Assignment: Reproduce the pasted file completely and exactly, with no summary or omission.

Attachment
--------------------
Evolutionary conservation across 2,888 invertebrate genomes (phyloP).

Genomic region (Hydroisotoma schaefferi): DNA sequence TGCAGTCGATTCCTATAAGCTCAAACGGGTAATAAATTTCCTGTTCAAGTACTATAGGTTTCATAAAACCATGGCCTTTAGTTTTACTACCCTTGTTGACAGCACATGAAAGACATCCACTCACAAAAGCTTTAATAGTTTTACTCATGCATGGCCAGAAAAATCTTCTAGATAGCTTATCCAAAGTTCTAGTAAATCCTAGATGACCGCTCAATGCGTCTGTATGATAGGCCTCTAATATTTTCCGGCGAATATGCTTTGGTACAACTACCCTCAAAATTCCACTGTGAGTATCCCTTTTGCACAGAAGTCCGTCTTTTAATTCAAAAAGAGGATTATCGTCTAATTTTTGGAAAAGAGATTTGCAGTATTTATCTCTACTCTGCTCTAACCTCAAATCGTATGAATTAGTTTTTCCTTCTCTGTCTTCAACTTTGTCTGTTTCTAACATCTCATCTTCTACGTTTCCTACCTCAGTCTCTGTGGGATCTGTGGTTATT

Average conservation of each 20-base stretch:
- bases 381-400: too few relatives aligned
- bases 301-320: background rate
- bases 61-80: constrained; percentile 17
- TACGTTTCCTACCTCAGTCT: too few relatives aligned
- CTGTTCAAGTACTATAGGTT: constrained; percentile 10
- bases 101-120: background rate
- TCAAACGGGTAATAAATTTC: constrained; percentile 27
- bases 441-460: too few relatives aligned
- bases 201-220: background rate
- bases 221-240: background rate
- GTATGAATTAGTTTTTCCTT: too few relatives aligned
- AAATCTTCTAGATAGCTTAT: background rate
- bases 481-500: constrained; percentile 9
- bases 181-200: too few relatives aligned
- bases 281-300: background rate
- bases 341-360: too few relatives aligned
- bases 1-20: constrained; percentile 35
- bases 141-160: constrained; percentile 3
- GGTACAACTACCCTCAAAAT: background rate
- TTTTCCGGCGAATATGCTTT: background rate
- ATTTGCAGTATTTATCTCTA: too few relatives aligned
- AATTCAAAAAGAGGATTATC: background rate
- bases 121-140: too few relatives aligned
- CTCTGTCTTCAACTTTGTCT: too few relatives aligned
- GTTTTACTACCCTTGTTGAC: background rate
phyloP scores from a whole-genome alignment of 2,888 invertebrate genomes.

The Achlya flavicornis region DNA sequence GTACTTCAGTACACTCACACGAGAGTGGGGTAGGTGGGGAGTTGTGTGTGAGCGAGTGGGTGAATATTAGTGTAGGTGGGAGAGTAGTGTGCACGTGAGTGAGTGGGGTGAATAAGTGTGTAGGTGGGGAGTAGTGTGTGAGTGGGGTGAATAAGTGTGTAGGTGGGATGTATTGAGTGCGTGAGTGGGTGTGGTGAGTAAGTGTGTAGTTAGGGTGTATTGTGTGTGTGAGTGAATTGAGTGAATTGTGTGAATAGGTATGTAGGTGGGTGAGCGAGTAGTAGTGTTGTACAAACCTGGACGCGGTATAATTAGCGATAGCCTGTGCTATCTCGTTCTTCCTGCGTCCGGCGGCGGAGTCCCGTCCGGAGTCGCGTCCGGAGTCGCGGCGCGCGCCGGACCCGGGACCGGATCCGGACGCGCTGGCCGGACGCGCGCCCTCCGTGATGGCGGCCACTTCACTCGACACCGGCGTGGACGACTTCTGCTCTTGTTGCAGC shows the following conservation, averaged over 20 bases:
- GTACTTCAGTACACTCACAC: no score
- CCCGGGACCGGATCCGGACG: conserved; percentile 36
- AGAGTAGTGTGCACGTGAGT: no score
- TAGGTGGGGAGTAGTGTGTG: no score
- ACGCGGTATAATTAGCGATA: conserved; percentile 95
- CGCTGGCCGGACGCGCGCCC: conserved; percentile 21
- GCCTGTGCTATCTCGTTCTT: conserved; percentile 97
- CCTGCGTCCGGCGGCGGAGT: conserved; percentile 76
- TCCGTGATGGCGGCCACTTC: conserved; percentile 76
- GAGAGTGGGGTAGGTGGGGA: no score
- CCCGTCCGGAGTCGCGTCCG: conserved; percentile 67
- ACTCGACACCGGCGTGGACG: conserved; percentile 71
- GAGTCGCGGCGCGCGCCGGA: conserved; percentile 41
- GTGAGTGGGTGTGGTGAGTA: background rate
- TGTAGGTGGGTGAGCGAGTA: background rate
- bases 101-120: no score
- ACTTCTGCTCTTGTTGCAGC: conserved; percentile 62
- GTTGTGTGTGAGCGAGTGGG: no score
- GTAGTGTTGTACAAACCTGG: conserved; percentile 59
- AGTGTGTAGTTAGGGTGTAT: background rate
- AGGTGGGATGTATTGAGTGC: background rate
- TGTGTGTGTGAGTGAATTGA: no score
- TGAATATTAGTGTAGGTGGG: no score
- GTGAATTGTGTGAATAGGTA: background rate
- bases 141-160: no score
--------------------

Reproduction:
Evolutionary conservation across 2,888 invertebrate genomes (phyloP).

Genomic region (Hydroisotoma schaefferi): DNA sequence TGCAGTCGATTCCTATAAGCTCAAACGGGTAATAAATTTCCTGTTCAAGTACTATAGGTTTCATAAAACCATGGCCTTTAGTTTTACTACCCTTGTTGACAGCACATGAAAGACATCCACTCACAAAAGCTTTAATAGTTTTACTCATGCATGGCCAGAAAAATCTTCTAGATAGCTTATCCAAAGTTCTAGTAAATCCTAGATGACCGCTCAATGCGTCTGTATGATAGGCCTCTAATATTTTCCGGCGAATATGCTTTGGTACAACTACCCTCAAAATTCCACTGTGAGTATCCCTTTTGCACAGAAGTCCGTCTTTTAATTCAAAAAGAGGATTATCGTCTAATTTTTGGAAAAGAGATTTGCAGTATTTATCTCTACTCTGCTCTAACCTCAAATCGTATGAATTAGTTTTTCCTTCTCTGTCTTCAACTTTGTCTGTTTCTAACATCTCATCTTCTACGTTTCCTACCTCAGTCTCTGTGGGATCTGTGGTTATT

Average conservation of each 20-base stretch:
- bases 381-400: too few relatives aligned
- bases 301-320: background rate
- bases 61-80: constrained; percentile 17
- TACGTTTCCTACCTCAGTCT: too few relatives aligned
- CTGTTCAAGTACTATAGGTT: constrained; percentile 10
- bases 101-120: background rate
- TCAAACGGGTAATAAATTTC: constrained; percentile 27
- bases 441-460: too few relatives aligned
- bases 201-220: background rate
- bases 221-240: background rate
- GTATGAATTAGTTTTTCCTT: too few relatives aligned
- AAATCTTCTAGATAGCTTAT: background rate
- bases 481-500: constrained; percentile 9
- bases 181-200: too few relatives aligned
- bases 281-300: background rate
- bases 341-360: too few relatives aligned
- bases 1-20: constrained; percentile 35
- bases 141-160: constrained; percentile 3
- GGTACAACTACCCTCAAAAT: background rate
- TTTTCCGGCGAATATGCTTT: background rate
- ATTTGCAGTATTTATCTCTA: too few relatives aligned
- AATTCAAAAAGAGGATTATC: background rate
- bases 121-140: too few relatives aligned
- CTCTGTCTTCAACTTTGTCT: too few relatives aligned
- GTTTTACTACCCTTGTTGAC: background rate
phyloP scores from a whole-genome alignment of 2,888 invertebrate genomes.

The Achlya flavicornis region DNA sequence GTACTTCAGTACACTCACACGAGAGTGGGGTAGGTGGGGAGTTGTGTGTGAGCGAGTGGGTGAATATTAGTGTAGGTGGGAGAGTAGTGTGCACGTGAGTGAGTGGGGTGAATAAGTGTGTAGGTGGGGAGTAGTGTGTGAGTGGGGTGAATAAGTGTGTAGGTGGGATGTATTGAGTGCGTGAGTGGGTGTGGTGAGTAAGTGTGTAGTTAGGGTGTATTGTGTGTGTGAGTGAATTGAGTGAATTGTGTGAATAGGTATGTAGGTGGGTGAGCGAGTAGTAGTGTTGTACAAACCTGGACGCGGTATAATTAGCGATAGCCTGTGCTATCTCGTTCTTCCTGCGTCCGGCGGCGGAGTCCCGTCCGGAGTCGCGTCCGGAGTCGCGGCGCGCGCCGGACCCGGGACCGGATCCGGACGCGCTGGCCGGACGCGCGCCCTCCGTGATGGCGGCCACTTCACTCGACACCGGCGTGGACGACTTCTGCTCTTGTTGCAGC shows the following conservation, averaged over 20 bases:
- GTACTTCAGTACACTCACAC: no score
- CCCGGGACCGGATCCGGACG: conserved; percentile 36
- AGAGTAGTGTGCACGTGAGT: no score
- TAGGTGGGGAGTAGTGTGTG: no score
- ACGCGGTATAATTAGCGATA: conserved; percentile 95
- CGCTGGCCGGACGCGCGCCC: conserved; percentile 21
- GCCTGTGCTATCTCGTTCTT: conserved; percentile 97
- CCTGCGTCCGGCGGCGGAGT: conserved; percentile 76
- TCCGTGATGGCGGCCACTTC: conserved; percentile 76
- GAGAGTGGGGTAGGTGGGGA: no score
- CCCGTCCGGAGTCGCGTCCG: conserved; percentile 67
- ACTCGACACCGGCGTGGACG: conserved; percentile 71
- GAGTCGCGGCGCGCGCCGGA: conserved; percentile 41
- GTGAGTGGGTGTGGTGAGTA: background rate
- TGTAGGTGGGTGAGCGAGTA: background rate
- bases 101-120: no score
- ACTTCTGCTCTTGTTGCAGC: conserved; percentile 62
- GTTGTGTGTGAGCGAGTGGG: no score
- GTAGTGTTGTACAAACCTGG: conserved; percentile 59
- AGTGTGTAGTTAGGGTGTAT: background rate
- AGGTGGGATGTATTGAGTGC: background rate
- TGTGTGTGTGAGTGAATTGA: no score
- TGAATATTAGTGTAGGTGGG: no score
- GTGAATTGTGTGAATAGGTA: background rate
- bases 141-160: no score